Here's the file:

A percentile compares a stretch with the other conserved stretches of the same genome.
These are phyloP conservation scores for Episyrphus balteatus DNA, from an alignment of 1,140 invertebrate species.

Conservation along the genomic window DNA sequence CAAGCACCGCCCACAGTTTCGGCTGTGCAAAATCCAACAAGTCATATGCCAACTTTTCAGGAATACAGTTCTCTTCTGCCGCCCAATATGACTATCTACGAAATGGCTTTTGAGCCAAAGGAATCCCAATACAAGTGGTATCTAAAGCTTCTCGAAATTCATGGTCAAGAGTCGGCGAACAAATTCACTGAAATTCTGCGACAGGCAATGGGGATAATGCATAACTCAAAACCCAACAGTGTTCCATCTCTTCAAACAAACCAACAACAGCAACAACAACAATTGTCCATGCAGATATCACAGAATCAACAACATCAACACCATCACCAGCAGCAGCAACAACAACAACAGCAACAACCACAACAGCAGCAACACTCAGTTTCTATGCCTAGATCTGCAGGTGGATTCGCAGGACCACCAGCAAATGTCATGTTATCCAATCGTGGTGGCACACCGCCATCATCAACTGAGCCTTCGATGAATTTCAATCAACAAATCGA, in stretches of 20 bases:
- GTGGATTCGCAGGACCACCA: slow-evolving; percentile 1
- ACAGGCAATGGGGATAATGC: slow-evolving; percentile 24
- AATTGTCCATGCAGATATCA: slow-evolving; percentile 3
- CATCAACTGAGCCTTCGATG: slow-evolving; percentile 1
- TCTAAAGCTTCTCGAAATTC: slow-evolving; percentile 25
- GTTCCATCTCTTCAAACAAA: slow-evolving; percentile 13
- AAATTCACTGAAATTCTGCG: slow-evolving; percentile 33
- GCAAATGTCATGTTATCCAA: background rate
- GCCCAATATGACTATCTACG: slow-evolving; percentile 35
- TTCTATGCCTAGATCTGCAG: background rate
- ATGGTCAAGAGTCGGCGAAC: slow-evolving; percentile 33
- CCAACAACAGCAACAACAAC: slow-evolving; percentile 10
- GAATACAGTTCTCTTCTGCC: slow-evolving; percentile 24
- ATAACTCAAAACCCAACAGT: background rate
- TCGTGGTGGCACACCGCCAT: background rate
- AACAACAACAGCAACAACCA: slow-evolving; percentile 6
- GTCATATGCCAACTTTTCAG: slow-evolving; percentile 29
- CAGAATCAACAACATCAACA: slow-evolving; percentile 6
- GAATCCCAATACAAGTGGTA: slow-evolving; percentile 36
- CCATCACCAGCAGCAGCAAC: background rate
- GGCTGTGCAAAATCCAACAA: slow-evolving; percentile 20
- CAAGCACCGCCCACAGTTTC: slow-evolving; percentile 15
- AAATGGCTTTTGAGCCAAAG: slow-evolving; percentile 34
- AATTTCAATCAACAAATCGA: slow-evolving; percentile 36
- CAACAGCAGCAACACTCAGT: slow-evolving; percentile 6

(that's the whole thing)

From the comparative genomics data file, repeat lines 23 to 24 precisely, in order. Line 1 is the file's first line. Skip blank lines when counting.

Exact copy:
- CCATCACCAGCAGCAGCAAC: background rate
- GGCTGTGCAAAATCCAACAA: slow-evolving; percentile 20